The New England Patriots had more than $60 million in salary-cap space burning a hole in their pocket and they weren't afraid to spend it. Bill Belichick rolled up to Day 1 of the legal tampering period and the head coach might as well have been driving a Brinks truck by how he was throwing dough around to various free agents. New England has been far and away the most active team during this unofficial start to free agency and is being extremely aggressive in improving upon a club that went 7-9 in 2020 and failed to reach the playoffs.
Not only were the Patriots quick to spend top of the market money on both sides of the ball out of the gate, but they continued opening up their wallets on Day 2 by signing free-agent Hunter Henry to pair alongside fellow tight end Jonnu Smith, who was signed on Monday. All of these moves have the Patriots on the doorstep of clawing back to relevancy in the AFC. That said, it doesn't appear like they're quite finished adding to this roster.
As we wait to see what other moves Belichick may have up his sleeve, let's take a look at the players he's already brought in via free agency and decipher what each may bring to Foxborough in 2021 and beyond. We'll also grade each move.
Contract: Four years, $50 million ($31.25 million guaranteed)
Smith was the first big splash for New England and when you start to dig a bit deeper into his game it really comes as no surprise to see why the Patriots like him. The 25-year-old has been a key weapon in the Titans offense dating back to his breakout campaign in 2019. What makes him an intriguing addition is his speed and ability to use it to pile up yards after the catch. According to Next Gen Stats, Smith is the third-fastest tight end in the league, only looking up to Darren Waller and Evan Engram. That speed has allowed Smith to lead all tight ends in average YAC +/- at +2.5 dating back to 2019. Last season, over 50% of Smith's 448 yards came after the catch. What does this mean for the Patriots? Well, expect Josh McDaniels to get the ball in Smith's hands whichever way he can, possibly setting him up for a role similar to what Aaron Hernandez had within New England's offense.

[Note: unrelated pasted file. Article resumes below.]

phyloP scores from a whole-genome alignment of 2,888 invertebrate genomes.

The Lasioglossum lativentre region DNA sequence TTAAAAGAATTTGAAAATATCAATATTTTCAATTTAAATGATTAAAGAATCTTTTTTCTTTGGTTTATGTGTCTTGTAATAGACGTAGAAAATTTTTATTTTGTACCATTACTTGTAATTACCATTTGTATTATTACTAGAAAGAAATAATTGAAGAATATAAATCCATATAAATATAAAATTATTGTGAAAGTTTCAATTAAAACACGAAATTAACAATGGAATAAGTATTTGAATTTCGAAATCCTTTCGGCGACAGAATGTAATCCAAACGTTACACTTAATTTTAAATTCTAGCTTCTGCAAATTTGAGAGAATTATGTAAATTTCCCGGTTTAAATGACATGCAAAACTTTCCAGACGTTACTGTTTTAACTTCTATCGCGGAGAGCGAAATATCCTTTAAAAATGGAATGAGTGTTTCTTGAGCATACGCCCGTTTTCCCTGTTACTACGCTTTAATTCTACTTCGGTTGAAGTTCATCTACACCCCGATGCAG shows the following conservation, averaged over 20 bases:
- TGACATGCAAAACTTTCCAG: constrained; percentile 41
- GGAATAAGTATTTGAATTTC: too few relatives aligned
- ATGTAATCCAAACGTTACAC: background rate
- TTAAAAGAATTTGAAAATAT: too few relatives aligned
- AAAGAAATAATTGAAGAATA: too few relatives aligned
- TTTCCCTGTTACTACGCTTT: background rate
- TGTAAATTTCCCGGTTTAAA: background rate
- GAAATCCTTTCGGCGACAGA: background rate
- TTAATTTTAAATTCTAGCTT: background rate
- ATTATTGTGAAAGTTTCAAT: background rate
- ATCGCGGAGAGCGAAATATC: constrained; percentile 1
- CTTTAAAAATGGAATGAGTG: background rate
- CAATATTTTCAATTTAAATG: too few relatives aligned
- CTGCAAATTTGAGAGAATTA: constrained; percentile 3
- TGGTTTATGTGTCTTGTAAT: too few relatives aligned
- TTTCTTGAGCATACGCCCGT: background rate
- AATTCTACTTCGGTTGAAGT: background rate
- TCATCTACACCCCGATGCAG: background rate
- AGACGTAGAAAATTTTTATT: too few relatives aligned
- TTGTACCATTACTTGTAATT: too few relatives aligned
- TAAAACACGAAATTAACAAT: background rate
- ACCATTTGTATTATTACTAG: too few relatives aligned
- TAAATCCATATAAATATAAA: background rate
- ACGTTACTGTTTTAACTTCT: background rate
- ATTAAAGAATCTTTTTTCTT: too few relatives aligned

Contract: Three years, $37.5 million ($25 million guaranteed)
While Smith may be moved around a bit more like a chess piece in Bill Belichick's offense, Henry is another elite tight end that they'll use plenty. With the Chargers last season, Henry was used largely as a Y-receiver and could be a more traditional piece at the position, filling the shoes of what Rob Gronkowski left behind a few years ago. Henry is a sound blocker and has solid hands in the passing game. Of his 93 targets in 2020, Henry had just two pure drops. At 6-foot-5, 250 pounds, he's also a noticeable presence in the red zone. Of his six red-zone catches, four have gone for touchdowns.
With Smith and Henry in the fold, New England's offense will go back to its 12-personnel roots, which is something they've gotten away from over the last few years due to lack of depth at tight end. The only thing that keeps this addition from getting into the A bracket is questions around Henry's durability. The 26-year-old has never played a full 16-game season in his career.
Contract: Four years, $56 million ($32 million guaranteed)
Judon's arrival was arguably the most surprising of New England's spending spree on Monday. Given that the club has Josh Uche, Chase Winovich, and Dont'a Hightower returning to man the edge, this wasn't looked at as an obvious need. That said, the club has elected to double down at this spot and bring in a well-balanced player like Judon, who can not only get after the quarterback but drop back in coverage as well. While Judon did have six sacks in 2020, he's not a natural pass-rusher and the coaching staff will likely need to scheme up situations for the 6-foot-3 linebacker to have a line at the quarterback. Luckily for Judon, that's what the Patriots do best, which makes this an ideal fit for both sides. Look for him to be moved around in a similar fashion to Kyle Van Noy and Jamie Collins during their tenures in Foxborough. Dating back to 2016, no team dropped edge defenders back into coverage more than New England.